The world understands. A world most of whose people live under governments they wish were capable of good luck, that we always have more to fear from government speed than government tardiness. We are told that one must not be a party of “NO.” To “NO” I say an emphatic “YES!” For two reasons. The reason that almost all “improvements” make matters worse is that most new ideas are false. Second: the most beautiful five words in the English language are the first five words of the First Amendment: “Congress shall make no law.”
Yes, the Constitution is old and the government it establishes is slow to respond, but it was made thus deliberately. Fredrick Hayek explained in his masterwork The Road to Serfdom why our Constitution was so constructed when he wrote about the criticism of Adam Smith’s concept of individualism:
…the main point about which there can be little doubt is that Smith’s chief concern was not so much with what man might occasionally achieve when he was at his best but that he should have as little opportunity as possible to do harm when he was at his worst. It would scarcely be too much to claim that the main merit of the individualism which he and his contemporaries advocated is that it is a system under which bad men can do least harm. It is a social system which does not depend for its functioning on our finding good men for running it, or on all men becoming better than they now are, but which makes use of men in all their given variety and complexity, sometimes good and sometimes bad, sometimes intelligent and more often stupid. Their aim was a system under which it should be possible to grant freedom to all, instead of restricting it, as their French contemporaries wish, to ‘the good and wise.’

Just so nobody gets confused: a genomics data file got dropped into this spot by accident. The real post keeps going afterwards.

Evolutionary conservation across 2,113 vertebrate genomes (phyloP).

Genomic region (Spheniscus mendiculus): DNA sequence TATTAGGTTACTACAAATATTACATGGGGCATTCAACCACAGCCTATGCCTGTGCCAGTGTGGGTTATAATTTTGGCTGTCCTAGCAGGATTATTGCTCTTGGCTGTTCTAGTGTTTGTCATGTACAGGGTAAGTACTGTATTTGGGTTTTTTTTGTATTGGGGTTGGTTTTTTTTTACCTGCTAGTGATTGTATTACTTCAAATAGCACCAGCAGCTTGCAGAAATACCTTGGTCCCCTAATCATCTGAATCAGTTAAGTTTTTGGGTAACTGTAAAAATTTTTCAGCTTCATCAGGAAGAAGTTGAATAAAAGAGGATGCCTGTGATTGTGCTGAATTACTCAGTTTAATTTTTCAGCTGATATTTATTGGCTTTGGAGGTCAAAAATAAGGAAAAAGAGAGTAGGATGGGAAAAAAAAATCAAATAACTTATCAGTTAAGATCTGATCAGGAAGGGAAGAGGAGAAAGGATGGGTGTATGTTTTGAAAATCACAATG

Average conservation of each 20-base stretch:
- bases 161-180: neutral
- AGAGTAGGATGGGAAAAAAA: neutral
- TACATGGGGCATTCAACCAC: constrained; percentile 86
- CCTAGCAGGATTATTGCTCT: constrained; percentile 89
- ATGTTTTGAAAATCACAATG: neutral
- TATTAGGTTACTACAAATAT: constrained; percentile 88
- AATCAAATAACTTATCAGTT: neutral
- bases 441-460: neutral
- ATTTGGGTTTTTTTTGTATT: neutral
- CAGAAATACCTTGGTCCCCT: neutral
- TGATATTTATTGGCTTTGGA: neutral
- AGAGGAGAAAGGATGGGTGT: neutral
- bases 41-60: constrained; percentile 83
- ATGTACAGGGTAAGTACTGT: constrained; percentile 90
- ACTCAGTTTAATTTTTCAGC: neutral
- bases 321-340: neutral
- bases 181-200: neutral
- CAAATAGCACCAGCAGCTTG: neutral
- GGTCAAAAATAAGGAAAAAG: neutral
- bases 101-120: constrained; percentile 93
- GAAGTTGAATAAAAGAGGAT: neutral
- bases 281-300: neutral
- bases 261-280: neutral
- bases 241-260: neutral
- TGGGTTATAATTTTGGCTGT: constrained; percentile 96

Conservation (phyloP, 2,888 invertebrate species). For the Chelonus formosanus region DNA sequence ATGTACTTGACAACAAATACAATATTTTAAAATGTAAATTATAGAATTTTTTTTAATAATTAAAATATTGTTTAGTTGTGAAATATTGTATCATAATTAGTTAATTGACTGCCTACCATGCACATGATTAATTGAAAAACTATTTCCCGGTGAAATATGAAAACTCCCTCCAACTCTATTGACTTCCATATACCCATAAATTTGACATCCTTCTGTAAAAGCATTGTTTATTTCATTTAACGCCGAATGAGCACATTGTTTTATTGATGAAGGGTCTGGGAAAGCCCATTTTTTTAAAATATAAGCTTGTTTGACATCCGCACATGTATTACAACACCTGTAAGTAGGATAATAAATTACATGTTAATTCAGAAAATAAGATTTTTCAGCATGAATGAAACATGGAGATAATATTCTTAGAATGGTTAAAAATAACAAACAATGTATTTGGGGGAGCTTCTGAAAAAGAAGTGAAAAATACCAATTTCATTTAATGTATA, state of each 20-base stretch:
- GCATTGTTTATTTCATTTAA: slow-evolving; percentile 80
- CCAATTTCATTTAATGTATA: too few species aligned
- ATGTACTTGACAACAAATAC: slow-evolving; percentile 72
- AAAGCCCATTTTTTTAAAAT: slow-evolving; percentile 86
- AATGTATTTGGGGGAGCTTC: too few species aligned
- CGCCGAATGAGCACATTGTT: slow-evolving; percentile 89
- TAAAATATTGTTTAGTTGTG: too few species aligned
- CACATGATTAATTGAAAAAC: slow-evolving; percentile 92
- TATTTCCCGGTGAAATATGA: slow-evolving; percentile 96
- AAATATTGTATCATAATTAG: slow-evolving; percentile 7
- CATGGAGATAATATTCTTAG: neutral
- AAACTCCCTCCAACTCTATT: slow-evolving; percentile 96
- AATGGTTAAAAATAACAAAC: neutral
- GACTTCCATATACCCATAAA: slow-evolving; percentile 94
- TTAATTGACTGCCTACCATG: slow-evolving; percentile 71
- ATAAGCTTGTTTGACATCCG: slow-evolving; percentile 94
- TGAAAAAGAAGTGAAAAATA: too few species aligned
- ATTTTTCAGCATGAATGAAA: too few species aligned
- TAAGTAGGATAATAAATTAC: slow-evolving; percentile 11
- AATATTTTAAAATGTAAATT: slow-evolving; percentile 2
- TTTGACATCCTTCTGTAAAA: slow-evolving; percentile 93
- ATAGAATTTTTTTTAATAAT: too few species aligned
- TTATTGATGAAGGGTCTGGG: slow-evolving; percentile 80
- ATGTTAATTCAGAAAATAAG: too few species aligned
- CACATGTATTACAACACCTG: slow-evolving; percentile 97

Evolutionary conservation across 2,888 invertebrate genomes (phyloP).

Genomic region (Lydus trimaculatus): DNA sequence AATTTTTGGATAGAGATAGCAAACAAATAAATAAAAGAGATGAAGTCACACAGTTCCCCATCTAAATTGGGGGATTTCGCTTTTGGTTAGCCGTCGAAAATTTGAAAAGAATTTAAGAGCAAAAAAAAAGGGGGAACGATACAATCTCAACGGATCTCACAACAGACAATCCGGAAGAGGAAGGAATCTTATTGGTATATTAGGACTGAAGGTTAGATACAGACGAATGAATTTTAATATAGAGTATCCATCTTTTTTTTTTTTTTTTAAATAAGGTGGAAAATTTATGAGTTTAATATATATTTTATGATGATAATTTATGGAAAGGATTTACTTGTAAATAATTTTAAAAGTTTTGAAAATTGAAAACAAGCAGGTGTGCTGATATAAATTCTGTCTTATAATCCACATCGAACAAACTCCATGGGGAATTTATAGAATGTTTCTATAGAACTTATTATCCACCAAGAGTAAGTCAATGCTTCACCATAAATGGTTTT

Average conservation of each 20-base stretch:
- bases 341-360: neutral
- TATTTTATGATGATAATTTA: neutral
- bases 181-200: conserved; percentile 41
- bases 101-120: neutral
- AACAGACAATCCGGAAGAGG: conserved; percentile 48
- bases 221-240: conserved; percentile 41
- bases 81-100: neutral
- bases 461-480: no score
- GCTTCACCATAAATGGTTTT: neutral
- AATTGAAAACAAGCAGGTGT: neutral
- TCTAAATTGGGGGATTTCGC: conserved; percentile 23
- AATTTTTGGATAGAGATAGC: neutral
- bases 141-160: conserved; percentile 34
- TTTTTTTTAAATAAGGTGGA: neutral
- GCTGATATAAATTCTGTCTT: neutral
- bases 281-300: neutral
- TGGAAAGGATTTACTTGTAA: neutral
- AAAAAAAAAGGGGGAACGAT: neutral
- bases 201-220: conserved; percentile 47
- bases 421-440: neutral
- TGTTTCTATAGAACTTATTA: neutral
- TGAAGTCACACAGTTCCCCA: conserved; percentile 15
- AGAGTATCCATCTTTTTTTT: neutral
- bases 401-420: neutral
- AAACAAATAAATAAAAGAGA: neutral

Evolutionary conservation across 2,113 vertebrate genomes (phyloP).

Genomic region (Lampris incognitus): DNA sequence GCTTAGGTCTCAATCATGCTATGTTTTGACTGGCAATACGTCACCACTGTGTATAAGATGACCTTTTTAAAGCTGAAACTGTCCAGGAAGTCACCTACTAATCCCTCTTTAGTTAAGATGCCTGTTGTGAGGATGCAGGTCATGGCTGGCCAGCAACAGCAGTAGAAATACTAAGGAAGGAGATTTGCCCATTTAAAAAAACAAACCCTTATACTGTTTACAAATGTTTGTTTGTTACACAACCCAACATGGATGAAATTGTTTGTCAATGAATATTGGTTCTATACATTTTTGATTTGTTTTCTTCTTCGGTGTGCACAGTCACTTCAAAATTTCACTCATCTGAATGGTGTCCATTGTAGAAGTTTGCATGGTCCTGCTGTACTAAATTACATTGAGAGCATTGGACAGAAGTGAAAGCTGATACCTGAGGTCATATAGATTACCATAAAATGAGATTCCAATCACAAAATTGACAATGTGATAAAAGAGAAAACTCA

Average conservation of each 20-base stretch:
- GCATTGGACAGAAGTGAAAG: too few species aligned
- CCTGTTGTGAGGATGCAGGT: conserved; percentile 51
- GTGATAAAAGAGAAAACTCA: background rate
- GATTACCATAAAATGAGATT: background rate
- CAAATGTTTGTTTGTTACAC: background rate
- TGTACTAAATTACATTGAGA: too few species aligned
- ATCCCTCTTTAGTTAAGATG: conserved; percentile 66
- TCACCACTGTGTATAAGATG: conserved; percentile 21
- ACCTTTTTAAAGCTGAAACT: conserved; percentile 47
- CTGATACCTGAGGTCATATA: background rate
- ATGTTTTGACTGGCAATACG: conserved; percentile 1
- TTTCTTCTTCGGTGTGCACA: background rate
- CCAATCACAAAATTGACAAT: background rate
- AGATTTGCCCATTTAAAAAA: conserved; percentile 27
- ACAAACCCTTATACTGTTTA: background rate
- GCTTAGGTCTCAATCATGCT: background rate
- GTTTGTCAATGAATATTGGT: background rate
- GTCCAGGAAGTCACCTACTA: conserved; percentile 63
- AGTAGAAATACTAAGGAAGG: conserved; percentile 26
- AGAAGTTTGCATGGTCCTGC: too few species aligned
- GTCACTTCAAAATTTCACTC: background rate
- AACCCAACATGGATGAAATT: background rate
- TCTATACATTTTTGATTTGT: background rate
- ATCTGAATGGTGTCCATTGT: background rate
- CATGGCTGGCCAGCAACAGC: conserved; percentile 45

(Bold emphasis mine.) The Constitution was ratified in 1788. We’ve thus had 225 years for people to fold, spindle and mutilate it – twisting it out of shape, cutting off parts and bolting on others, some improvements, most not. The current Code of Federal Regulations runs over 175,000 pages. The Tax code, Title 26 of the CFR alone takes up twenty volumes and more than 13,000 pages.
Oh yes, the Constitution has become a “living document”!
Why do so many of us consider the Constitution “almost sacred”? Because it empowered a nation of rebels, outcasts and mongrels the freedom to become the richest, most powerful, most generous, most benevolent nation this planet has ever born witness to.
But, in the end, entropy wins.
Like here, most of the questions I address at Quora have to do with gun control, but not all.
See? Recycling is a GOOD thing!